As for long-term impacts, it is clear upon meeting the children that they look up to the volunteers as role models. Most of the children come from poor families and have a troubled family background. The parents are off at work and they don’t have time to spend with their children, so they send them to Club Corason for a few hours every weekday. The children ranged in ages from three to fifteen and most have been going to the club since they were toddlers. The children see the volunteers as big brothers and sisters and would call us hermano or hermana, brother or sister in Spanish. As a long-term impact, these children have the volunteers as guidance and support despite a hard life at home.

As for a short-term impact, the volunteers come and go at the club. I arrived for a month, spent hours playing and connecting with the children, and another volunteer replaced my position when I left. I wish I could have stayed longer, but in my heart, the experience will last a lifetime. I often spent my time coloring and drawing with the younger children. Their faces would light up whenever they showed me their pieces when they were done. The older children would also ask me to play soccer with them and though I am not good at sports, they always picked me first for their team. Near the end of my placement, the director of Club Corason took my picture and taped it on a wall, alongside pictures of past volunteers. The children were excited to see my picture up and then started pointing and saying the names of the volunteers. Some had recently left and others were there a few years back. But, it hit me that no matter the length of time a volunteer spends at the club, the children still remember them.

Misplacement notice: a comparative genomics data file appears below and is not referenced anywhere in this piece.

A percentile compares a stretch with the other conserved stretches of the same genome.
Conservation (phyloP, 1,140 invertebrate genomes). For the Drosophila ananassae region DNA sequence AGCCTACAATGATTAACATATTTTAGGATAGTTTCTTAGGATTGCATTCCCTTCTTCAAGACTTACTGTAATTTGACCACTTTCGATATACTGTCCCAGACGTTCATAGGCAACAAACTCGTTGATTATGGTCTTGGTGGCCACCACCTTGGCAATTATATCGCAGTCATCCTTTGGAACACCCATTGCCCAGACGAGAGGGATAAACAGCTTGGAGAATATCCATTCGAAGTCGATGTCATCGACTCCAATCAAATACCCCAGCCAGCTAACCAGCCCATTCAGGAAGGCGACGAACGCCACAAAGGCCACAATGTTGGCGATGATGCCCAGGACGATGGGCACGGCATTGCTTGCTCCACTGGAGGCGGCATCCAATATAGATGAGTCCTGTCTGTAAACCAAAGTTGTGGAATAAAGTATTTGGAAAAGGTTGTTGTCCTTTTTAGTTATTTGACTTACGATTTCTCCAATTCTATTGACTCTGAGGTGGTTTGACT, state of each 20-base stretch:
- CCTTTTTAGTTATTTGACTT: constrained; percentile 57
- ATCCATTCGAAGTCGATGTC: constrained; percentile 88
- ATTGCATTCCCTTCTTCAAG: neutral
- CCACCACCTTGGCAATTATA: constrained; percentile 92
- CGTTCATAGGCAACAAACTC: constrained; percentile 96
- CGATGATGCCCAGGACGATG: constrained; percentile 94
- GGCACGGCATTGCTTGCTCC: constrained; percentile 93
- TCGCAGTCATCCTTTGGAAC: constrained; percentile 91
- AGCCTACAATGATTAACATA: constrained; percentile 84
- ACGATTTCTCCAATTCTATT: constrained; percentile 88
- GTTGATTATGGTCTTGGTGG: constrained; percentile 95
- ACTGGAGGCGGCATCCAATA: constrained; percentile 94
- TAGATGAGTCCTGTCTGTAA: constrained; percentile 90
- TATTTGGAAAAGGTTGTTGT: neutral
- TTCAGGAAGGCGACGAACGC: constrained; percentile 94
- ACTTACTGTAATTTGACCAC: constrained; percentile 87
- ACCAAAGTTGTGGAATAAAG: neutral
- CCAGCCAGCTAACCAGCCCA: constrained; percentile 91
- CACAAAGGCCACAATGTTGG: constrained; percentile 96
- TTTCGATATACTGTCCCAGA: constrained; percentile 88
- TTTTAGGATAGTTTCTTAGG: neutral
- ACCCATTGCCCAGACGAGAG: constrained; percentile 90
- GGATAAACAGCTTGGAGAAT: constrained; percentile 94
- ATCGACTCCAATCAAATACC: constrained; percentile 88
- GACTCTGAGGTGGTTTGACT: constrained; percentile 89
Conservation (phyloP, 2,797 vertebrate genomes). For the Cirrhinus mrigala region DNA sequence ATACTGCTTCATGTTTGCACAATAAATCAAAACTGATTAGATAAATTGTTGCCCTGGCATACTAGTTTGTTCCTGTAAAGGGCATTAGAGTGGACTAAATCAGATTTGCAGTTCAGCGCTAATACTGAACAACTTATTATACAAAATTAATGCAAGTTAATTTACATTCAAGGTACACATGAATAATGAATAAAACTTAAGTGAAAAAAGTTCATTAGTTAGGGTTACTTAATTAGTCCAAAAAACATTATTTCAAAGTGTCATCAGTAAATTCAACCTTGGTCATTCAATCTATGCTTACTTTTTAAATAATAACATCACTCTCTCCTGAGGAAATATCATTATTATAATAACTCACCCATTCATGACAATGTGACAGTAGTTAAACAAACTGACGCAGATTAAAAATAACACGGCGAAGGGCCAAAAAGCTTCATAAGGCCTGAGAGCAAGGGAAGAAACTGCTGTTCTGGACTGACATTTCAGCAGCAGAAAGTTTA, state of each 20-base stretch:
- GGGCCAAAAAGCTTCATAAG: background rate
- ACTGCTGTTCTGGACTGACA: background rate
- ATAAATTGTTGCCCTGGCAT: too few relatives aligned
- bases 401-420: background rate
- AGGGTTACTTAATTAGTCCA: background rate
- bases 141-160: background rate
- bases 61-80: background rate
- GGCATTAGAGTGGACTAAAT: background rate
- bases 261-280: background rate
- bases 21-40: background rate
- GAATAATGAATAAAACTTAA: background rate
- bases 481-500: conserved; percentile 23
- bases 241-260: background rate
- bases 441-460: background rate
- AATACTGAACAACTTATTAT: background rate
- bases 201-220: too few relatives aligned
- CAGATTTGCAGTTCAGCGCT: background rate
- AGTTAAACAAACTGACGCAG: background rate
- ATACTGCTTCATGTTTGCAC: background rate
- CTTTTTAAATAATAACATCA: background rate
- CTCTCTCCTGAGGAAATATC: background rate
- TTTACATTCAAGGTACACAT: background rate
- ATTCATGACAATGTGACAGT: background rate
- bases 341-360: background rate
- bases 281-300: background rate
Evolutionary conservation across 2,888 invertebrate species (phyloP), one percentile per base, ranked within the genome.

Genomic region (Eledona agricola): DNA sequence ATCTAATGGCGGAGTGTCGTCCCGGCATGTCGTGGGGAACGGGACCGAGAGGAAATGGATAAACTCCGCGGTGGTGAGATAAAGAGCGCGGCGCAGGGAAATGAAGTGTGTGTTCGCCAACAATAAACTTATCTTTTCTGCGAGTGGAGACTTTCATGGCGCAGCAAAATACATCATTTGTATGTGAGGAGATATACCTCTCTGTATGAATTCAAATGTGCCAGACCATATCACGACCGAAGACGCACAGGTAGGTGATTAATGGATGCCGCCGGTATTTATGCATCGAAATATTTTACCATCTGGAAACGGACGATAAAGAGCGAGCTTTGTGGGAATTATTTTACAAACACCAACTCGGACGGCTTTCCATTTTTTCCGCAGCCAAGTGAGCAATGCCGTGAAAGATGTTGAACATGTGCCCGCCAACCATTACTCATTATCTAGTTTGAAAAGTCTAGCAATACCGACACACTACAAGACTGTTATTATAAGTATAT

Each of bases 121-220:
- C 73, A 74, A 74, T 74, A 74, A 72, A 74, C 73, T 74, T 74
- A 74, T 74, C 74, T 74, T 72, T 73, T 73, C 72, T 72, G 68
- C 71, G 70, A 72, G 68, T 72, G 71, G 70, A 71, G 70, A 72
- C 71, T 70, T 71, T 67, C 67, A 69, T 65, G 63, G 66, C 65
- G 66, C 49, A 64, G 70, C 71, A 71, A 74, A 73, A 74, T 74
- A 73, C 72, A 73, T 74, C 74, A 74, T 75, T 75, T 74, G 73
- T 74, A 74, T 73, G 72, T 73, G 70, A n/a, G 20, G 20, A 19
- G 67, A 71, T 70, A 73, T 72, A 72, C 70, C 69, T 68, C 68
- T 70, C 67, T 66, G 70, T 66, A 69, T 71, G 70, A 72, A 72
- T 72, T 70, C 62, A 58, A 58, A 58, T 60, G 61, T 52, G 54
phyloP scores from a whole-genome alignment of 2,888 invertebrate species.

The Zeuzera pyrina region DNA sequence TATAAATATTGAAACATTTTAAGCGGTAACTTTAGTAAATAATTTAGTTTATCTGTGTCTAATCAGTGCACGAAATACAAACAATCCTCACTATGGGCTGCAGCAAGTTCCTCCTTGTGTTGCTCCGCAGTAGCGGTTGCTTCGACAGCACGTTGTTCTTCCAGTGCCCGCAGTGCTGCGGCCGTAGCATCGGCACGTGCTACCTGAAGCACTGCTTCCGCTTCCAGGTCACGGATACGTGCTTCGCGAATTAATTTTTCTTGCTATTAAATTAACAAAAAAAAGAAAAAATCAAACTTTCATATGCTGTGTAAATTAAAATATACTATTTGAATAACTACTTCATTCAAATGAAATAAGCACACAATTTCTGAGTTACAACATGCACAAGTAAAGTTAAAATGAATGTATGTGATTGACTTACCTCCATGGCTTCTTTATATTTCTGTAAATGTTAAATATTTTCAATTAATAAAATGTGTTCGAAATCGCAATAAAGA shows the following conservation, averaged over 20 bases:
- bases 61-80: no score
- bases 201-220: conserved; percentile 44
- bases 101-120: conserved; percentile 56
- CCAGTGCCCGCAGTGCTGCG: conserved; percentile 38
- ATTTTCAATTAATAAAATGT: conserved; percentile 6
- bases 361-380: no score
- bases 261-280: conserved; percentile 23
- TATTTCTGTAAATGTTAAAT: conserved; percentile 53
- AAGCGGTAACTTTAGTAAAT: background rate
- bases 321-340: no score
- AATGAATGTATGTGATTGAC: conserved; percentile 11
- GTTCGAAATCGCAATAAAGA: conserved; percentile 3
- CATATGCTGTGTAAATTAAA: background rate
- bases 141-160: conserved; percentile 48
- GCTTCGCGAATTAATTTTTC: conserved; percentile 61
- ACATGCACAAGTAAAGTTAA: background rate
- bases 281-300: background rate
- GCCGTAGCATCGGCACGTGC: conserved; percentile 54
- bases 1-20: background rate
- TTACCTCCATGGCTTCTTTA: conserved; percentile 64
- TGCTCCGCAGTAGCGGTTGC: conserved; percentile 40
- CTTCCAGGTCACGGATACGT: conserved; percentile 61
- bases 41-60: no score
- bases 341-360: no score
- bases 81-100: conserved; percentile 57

In the end, the long-term and short-term impacts mix. The children always remain in the present and love spending time with the volunteers, but they remember the ones from the past and their impact on them.

What did you take from the experience?